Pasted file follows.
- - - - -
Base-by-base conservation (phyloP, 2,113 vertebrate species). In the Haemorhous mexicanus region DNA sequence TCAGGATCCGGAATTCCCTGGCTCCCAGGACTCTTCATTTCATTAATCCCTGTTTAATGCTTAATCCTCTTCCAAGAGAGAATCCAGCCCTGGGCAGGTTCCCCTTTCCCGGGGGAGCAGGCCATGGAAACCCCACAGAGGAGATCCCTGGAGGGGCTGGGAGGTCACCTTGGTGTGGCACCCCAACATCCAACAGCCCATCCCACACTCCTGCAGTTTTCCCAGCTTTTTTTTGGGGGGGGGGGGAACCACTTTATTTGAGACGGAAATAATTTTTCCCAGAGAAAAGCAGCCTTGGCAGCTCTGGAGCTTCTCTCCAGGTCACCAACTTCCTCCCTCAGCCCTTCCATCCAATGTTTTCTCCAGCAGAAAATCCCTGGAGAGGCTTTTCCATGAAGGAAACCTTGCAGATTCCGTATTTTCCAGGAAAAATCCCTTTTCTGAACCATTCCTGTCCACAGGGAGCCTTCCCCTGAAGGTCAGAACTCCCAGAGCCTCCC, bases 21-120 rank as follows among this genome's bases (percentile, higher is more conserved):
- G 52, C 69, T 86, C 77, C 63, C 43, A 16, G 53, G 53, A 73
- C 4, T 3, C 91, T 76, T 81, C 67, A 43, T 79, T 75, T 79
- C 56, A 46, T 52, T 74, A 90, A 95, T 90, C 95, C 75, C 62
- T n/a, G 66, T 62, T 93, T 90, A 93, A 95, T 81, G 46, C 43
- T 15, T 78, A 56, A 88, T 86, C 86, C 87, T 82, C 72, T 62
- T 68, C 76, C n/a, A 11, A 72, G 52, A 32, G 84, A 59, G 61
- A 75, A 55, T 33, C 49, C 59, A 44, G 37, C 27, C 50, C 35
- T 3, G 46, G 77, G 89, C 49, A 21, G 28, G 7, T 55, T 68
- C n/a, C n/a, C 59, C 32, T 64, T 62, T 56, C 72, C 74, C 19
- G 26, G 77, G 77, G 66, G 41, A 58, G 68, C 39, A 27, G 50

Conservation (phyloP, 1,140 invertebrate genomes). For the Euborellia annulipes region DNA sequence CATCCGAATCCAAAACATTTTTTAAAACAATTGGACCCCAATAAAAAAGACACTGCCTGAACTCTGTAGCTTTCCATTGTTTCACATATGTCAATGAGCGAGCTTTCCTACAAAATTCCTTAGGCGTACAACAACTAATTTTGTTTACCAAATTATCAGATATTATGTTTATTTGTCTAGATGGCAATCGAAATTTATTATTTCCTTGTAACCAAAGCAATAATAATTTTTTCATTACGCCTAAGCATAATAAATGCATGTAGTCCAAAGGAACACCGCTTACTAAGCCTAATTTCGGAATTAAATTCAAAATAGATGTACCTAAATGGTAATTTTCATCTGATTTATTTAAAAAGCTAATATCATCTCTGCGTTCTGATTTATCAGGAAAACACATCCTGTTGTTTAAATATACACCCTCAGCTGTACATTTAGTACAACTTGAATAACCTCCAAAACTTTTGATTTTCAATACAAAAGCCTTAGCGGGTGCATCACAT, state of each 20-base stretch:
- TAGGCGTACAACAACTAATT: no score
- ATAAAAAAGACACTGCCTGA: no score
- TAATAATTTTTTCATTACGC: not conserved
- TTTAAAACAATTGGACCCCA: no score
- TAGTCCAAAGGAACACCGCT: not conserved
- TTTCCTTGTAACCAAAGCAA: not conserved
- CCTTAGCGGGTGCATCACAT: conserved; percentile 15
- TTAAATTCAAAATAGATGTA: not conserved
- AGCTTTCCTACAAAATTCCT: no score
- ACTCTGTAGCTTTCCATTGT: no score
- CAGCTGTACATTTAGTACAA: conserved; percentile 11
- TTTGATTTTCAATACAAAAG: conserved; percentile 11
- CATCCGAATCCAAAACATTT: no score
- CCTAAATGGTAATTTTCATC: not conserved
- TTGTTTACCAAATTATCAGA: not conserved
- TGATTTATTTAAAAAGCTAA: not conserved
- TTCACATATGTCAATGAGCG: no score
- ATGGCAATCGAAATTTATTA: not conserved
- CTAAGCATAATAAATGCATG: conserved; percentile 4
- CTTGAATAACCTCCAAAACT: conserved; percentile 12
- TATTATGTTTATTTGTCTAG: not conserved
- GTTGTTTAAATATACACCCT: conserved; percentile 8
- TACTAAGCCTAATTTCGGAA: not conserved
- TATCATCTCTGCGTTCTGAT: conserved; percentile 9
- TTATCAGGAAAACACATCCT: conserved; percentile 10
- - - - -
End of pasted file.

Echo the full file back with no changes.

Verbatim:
Base-by-base conservation (phyloP, 2,113 vertebrate species). In the Haemorhous mexicanus region DNA sequence TCAGGATCCGGAATTCCCTGGCTCCCAGGACTCTTCATTTCATTAATCCCTGTTTAATGCTTAATCCTCTTCCAAGAGAGAATCCAGCCCTGGGCAGGTTCCCCTTTCCCGGGGGAGCAGGCCATGGAAACCCCACAGAGGAGATCCCTGGAGGGGCTGGGAGGTCACCTTGGTGTGGCACCCCAACATCCAACAGCCCATCCCACACTCCTGCAGTTTTCCCAGCTTTTTTTTGGGGGGGGGGGGAACCACTTTATTTGAGACGGAAATAATTTTTCCCAGAGAAAAGCAGCCTTGGCAGCTCTGGAGCTTCTCTCCAGGTCACCAACTTCCTCCCTCAGCCCTTCCATCCAATGTTTTCTCCAGCAGAAAATCCCTGGAGAGGCTTTTCCATGAAGGAAACCTTGCAGATTCCGTATTTTCCAGGAAAAATCCCTTTTCTGAACCATTCCTGTCCACAGGGAGCCTTCCCCTGAAGGTCAGAACTCCCAGAGCCTCCC, bases 21-120 rank as follows among this genome's bases (percentile, higher is more conserved):
- G 52, C 69, T 86, C 77, C 63, C 43, A 16, G 53, G 53, A 73
- C 4, T 3, C 91, T 76, T 81, C 67, A 43, T 79, T 75, T 79
- C 56, A 46, T 52, T 74, A 90, A 95, T 90, C 95, C 75, C 62
- T n/a, G 66, T 62, T 93, T 90, A 93, A 95, T 81, G 46, C 43
- T 15, T 78, A 56, A 88, T 86, C 86, C 87, T 82, C 72, T 62
- T 68, C 76, C n/a, A 11, A 72, G 52, A 32, G 84, A 59, G 61
- A 75, A 55, T 33, C 49, C 59, A 44, G 37, C 27, C 50, C 35
- T 3, G 46, G 77, G 89, C 49, A 21, G 28, G 7, T 55, T 68
- C n/a, C n/a, C 59, C 32, T 64, T 62, T 56, C 72, C 74, C 19
- G 26, G 77, G 77, G 66, G 41, A 58, G 68, C 39, A 27, G 50

Conservation (phyloP, 1,140 invertebrate genomes). For the Euborellia annulipes region DNA sequence CATCCGAATCCAAAACATTTTTTAAAACAATTGGACCCCAATAAAAAAGACACTGCCTGAACTCTGTAGCTTTCCATTGTTTCACATATGTCAATGAGCGAGCTTTCCTACAAAATTCCTTAGGCGTACAACAACTAATTTTGTTTACCAAATTATCAGATATTATGTTTATTTGTCTAGATGGCAATCGAAATTTATTATTTCCTTGTAACCAAAGCAATAATAATTTTTTCATTACGCCTAAGCATAATAAATGCATGTAGTCCAAAGGAACACCGCTTACTAAGCCTAATTTCGGAATTAAATTCAAAATAGATGTACCTAAATGGTAATTTTCATCTGATTTATTTAAAAAGCTAATATCATCTCTGCGTTCTGATTTATCAGGAAAACACATCCTGTTGTTTAAATATACACCCTCAGCTGTACATTTAGTACAACTTGAATAACCTCCAAAACTTTTGATTTTCAATACAAAAGCCTTAGCGGGTGCATCACAT, state of each 20-base stretch:
- TAGGCGTACAACAACTAATT: no score
- ATAAAAAAGACACTGCCTGA: no score
- TAATAATTTTTTCATTACGC: not conserved
- TTTAAAACAATTGGACCCCA: no score
- TAGTCCAAAGGAACACCGCT: not conserved
- TTTCCTTGTAACCAAAGCAA: not conserved
- CCTTAGCGGGTGCATCACAT: conserved; percentile 15
- TTAAATTCAAAATAGATGTA: not conserved
- AGCTTTCCTACAAAATTCCT: no score
- ACTCTGTAGCTTTCCATTGT: no score
- CAGCTGTACATTTAGTACAA: conserved; percentile 11
- TTTGATTTTCAATACAAAAG: conserved; percentile 11
- CATCCGAATCCAAAACATTT: no score
- CCTAAATGGTAATTTTCATC: not conserved
- TTGTTTACCAAATTATCAGA: not conserved
- TGATTTATTTAAAAAGCTAA: not conserved
- TTCACATATGTCAATGAGCG: no score
- ATGGCAATCGAAATTTATTA: not conserved
- CTAAGCATAATAAATGCATG: conserved; percentile 4
- CTTGAATAACCTCCAAAACT: conserved; percentile 12
- TATTATGTTTATTTGTCTAG: not conserved
- GTTGTTTAAATATACACCCT: conserved; percentile 8
- TACTAAGCCTAATTTCGGAA: not conserved
- TATCATCTCTGCGTTCTGAT: conserved; percentile 9
- TTATCAGGAAAACACATCCT: conserved; percentile 10